Author Topic: A tiny 3 Cylinder Holt based engine  (Read 26530 times)

Offline PJPickard

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Re: A tiny 3 Cylinder Holt based engine
« Reply #150 on: February 03, 2018, 10:28:32 PM »
A favorite engine of mine and a fantastic job on it!

Offline kuhncw

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Re: A tiny 3 Cylinder Holt based engine
« Reply #151 on: February 04, 2018, 12:05:39 AM »
Very nicely done, George!

Chuck

Offline 90LX_Notch

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Re: A tiny 3 Cylinder Holt based engine
« Reply #152 on: February 04, 2018, 01:15:56 AM »
It really is stunning George.  I wish that I could find a way to get to NAMES just to see it in person. 

-Bob
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My Engine Videos on YouTube-
http://www.youtube.com/user/Notch90usa/videos

Offline michelko

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Re: A tiny 3 Cylinder Holt based engine
« Reply #153 on: April 02, 2018, 08:44:59 AM »
I finished up the components for the distributor. I machined the brackets to give them a little more character. The rotor is complete.
I made the cap and rotor from black Delrin. I have used it in the past with good luck. It machines nice and seems to have good electrical qualities. I turned the cap then mounted it on the end of a fixture rod and set it up in the mill vise, indicating it to achieve true center. The center holes were drilled .062 followed by a .104 dia. drill for the plug wires. I then used my home-made coring tool to cut the terminal posts. The cutter was drilled out to the size of the terminals then bored to add 3 degrees of back draft to allow for clearance while it was cutting. The cutter was then fluted, hardened and the cutting edges honed with a diamond tool. The cap is held in place with 2 0-80 screws.

Hi george,
Very nice bulid. Couldyou say something about how the leads are mounted into the cap? Maybee show a inside photo of the cap?Would like to see the rotor too.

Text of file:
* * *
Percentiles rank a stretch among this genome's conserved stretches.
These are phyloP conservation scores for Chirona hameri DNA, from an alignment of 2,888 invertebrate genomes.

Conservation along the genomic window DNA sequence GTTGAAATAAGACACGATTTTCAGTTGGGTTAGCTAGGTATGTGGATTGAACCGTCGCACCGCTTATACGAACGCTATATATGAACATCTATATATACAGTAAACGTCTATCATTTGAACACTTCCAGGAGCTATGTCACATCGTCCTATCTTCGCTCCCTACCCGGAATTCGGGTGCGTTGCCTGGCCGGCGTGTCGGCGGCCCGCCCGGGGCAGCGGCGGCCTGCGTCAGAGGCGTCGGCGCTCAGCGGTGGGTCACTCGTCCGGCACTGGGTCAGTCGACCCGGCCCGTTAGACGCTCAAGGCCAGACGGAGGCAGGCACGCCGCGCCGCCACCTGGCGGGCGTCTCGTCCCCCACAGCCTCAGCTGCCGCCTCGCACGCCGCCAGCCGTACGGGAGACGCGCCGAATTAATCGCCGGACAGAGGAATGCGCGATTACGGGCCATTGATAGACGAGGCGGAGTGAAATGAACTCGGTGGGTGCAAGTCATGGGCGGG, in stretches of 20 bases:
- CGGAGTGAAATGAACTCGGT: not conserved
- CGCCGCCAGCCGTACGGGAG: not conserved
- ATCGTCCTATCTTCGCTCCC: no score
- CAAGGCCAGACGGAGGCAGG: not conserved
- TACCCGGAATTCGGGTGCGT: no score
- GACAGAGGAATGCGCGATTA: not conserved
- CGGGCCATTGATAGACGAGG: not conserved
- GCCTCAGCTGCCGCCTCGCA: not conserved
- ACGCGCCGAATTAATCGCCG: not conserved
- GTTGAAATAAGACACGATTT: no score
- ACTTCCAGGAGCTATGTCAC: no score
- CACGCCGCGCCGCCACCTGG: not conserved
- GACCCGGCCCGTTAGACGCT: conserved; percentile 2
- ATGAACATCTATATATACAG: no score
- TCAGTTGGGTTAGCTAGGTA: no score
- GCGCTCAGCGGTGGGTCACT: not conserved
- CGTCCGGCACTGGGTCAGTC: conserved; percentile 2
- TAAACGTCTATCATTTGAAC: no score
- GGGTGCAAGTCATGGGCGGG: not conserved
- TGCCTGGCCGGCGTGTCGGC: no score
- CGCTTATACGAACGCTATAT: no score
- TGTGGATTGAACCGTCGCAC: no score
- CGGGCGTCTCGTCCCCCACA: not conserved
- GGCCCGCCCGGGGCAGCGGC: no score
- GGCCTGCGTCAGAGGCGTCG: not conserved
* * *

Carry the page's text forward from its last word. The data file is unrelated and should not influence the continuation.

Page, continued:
Regards Michael

Offline gbritnell

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Re: A tiny 3 Cylinder Holt based engine
« Reply #154 on: April 02, 2018, 01:17:18 PM »
Hi Michael,
 Here's how I do the wired and cap.
 The cap is turned from a piece of Delrin. I counterbore the inside out to the proper depth and cut it off. I make what's know in the wood world as a plug cutter from drill rod.
This is used to form the terminal posts on the top of the cap. The cap is now mounted in a holding device in my mill and centered. I drill through at each of the terminal locations with a 1/6th drill for brass rivets. This is followed with a #38 drill (.101) I also have another #38 drill that I have the tip ground flat to act as a counterbore to flatten the bottom of each hole.
 The wire I use comes from S&S Machine Tool. They make the miniature ignition components. The wire is .099-.100 diameter so it's a nice fit in the hole.
 I then use my plug cutter to form the outside of the terminals. While I'm doing this I also make a terminal post on a scrap piece of Delrin. (Explanation to follow)
 I make up little brass rivets that are drilled through. This allows them to be 'riveted' in place in the cap.
 I now take the extra terminal post that I machined and start forming the wire ends that go in the cap. I make up tiny brass discs about .095 diameter with a through hole that the wire will go through. I strip a small amount of wire and pass it through the disc. I then spread the wire out in a fan shape which holds the disc in place. I then touch it with a small soldering iron to solder it in place.
The wire is now inserted into the cap and a piece of shrink tubing is slid over the wire and up against the distributor terminal. This acts as a bushing so that the outer piece of shrink tubing won't have to shrink down as far. I then cut the outer piece of shrink tubing. This is long enough to go over the terminal and over the bushing piece. I then heat shrink it in place. I do this on the spare piece I made because if you try to shrink it on the cap you will start melting the adjacent terminals.
 Once the shrink tubing is cool I pull it off the fixture plug and press it into the actual cap. Usually the shrink tubing has formed a nice tight fit so between the fit of the wire in the hole and the outer tubing it holds the wires in place quite securely. If one of them seems a little loose I put a very tiny dab of black silicon sealer on the outside of the terminal and slide the wire assembly down over it. Once the silicone had dried it holds the wire tight but can be pulled off if necessary.
 
Talent unshared is talent wasted.

Offline Craig DeShong

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Re: A tiny 3 Cylinder Holt based engine
« Reply #155 on: April 03, 2018, 10:35:01 PM »
Words fail me George, absolutely stunning.  Work at this level makes me realize how much I yet need to learn.
Craig

Offline michelko

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Re: A tiny 3 Cylinder Holt based engine
« Reply #156 on: April 04, 2018, 06:41:32 AM »
George,
many thanks for the detailed description.
Michael